Despite Proposition 215, a landlord may evict a tenant growing marijuana on the premises. The law only exempts card holders from prosecution under California law. It does not give them rights against anyone else. Tenants cannot grow against their landlord’s wishes.

Growing marijuana is still a crime under federal law, and a landlord may evict a tenant who uses the premises for an unlawful purpose.  Landlords knowing of, or turning a blind eye to, tenants’ marijuana cultivation are also committing a federal crime for which they face up to twenty years in prison. (Attorney General Eric Holder has announced that the Justice Department would generally not prosecute marijuana users complying with state law. Nonetheless, attorney’s ethical rules prohibit me from forecasting the likelihood of either prosecution or sentence.)

What about tenants who merely use or possess marijuana, whether medically or recreationally? After all, possession of any amount of marijuana is itself a federal crime. Whether the landlord may evict depends on how much the tenant is smoking: how continuous it is and whether it threatens some interest the landlord has in the property. So occasional use of marijuana would not be grounds for eviction. More extensive use, which could damage to the building or give it a reputation as drug house, is a different matter.

Laws against  marijuana may well be stupid. But we have to live under the laws we have, not the ones we think would be better.

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Some internet reviews do cross the line

A while back, I pointed out that a court had rejected a defamation claim based on an angry Ripoff Report posting. The court said that those sites tend to attract angry people so most readers know to take anything posted in them with several grains of salt.

But, another court chimed in, sometimes there’s just not enough salt in the shaker. A San Francisco man named Andreas Papaliolios posted in a Yelp review that his former landlords’ obnoxious behavior had likely caused the deaths of three people in the building, had caused several long-term residents to move out shortly after buying it, and had tried to evict several others. The landlords had evidence that none of this was true; instead, two of the three tenants who had supposedly died were still alive and the only person they had tried to evict was Mr. Papaliolios. All of those statements, the court held, could be defamatory. (But calling one new owner a “sociopathic narcissist” was okay.)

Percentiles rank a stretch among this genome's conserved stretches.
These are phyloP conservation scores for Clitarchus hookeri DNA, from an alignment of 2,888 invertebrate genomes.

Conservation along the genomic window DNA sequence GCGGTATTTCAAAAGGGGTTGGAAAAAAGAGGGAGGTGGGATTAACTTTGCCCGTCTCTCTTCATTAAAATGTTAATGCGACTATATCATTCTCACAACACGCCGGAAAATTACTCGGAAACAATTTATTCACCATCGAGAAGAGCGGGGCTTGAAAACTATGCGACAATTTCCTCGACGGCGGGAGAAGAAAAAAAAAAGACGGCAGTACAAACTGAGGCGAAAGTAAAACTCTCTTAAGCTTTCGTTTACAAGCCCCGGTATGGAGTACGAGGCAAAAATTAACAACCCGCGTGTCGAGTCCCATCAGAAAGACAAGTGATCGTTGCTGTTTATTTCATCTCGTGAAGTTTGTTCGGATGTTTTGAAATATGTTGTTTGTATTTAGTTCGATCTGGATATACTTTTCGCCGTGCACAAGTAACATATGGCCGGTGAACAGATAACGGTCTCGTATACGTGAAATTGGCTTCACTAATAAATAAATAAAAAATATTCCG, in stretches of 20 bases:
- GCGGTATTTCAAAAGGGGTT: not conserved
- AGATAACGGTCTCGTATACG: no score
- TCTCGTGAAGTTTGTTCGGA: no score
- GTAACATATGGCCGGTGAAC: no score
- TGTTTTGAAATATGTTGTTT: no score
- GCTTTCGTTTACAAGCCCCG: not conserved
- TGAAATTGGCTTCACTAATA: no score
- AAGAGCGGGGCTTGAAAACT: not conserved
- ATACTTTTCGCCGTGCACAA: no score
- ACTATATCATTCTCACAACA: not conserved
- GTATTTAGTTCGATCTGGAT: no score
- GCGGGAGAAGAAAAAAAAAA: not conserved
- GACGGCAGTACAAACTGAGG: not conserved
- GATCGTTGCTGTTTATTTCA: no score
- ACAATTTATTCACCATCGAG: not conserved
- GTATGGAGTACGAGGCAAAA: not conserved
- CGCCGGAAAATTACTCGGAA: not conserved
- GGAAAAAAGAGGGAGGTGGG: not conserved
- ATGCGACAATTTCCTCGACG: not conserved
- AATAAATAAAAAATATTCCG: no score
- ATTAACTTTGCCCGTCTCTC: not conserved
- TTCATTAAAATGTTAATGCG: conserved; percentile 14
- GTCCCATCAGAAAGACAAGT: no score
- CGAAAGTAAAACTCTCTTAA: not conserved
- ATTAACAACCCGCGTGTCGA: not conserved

How to distinguish acceptable exaggerated criticism from unacceptable libel? The court pointed out that Yelp, unlike sites Ripoff Report or Craigslist’s Rants and Raves, invites more nuanced reviews. It also noted that Mr. Papaliolios had vouched for the accuracy of his statements in his review.

Fairness to Mr. Papaliolios requires pointing out that no court or jury has said that he indeed had defamed his landlords. Instead, this court held only that a jury could find that he defamed them if it believed them and not him.

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What about sales staff stocking shelves?

A while back, I posted about a recent California court ruling about auto repair shops paying its mechanics by the job. The court said that the shops also had to pay the mechanics minimum wage for all the time that they were on the job but not actually working on a car. Because the employer required them there, it had to pay them for the time they spent training, cleaning up, or just waiting for a customer.

I wondered if the same rule applied to sales people paid on commission. Do the stores have to pay them for the time spent not actually selling?

A federal judge in San Diego has said that they sure do (mostly). Nordstroms requires its sales staff to spend up to 3o minutes each work day stocking shelves. It also requires them to be at the store at least 40 minutes before opening or at least 40 minutes after closing. The employees brought a class-action lawsuit, saying that Nordstroms also had to pay them for the time they are at work but not engaged in sales.

Nordstroms pointed out that it made sure that the employees always made at least minimum wage over the course of the day. It also argued that everything that, even though the sales staff wasn’t directly selling, it was at least engaged in activity that promoted sales.

No matter, said the judge. California employees have to be paid for every hour on the job. If they are paid on commission or by the piece, they get minimum wage for all the time when they can’t earn a commission or the piece rate. (Evidently the issue was not very difficult: the Court of Appeals thought Nordstrom’s request to overturn the judge’s ruling was frivolous.)

But no one has answered the question: what about the time that that the staff has to be at the store, but there are no customers to whom to sell? That’s probably never an issue at Nordstroms. In any store where it is an issue, the sales staff should probably be thinking about moving on.

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Store managers who work the floor entitled to overtime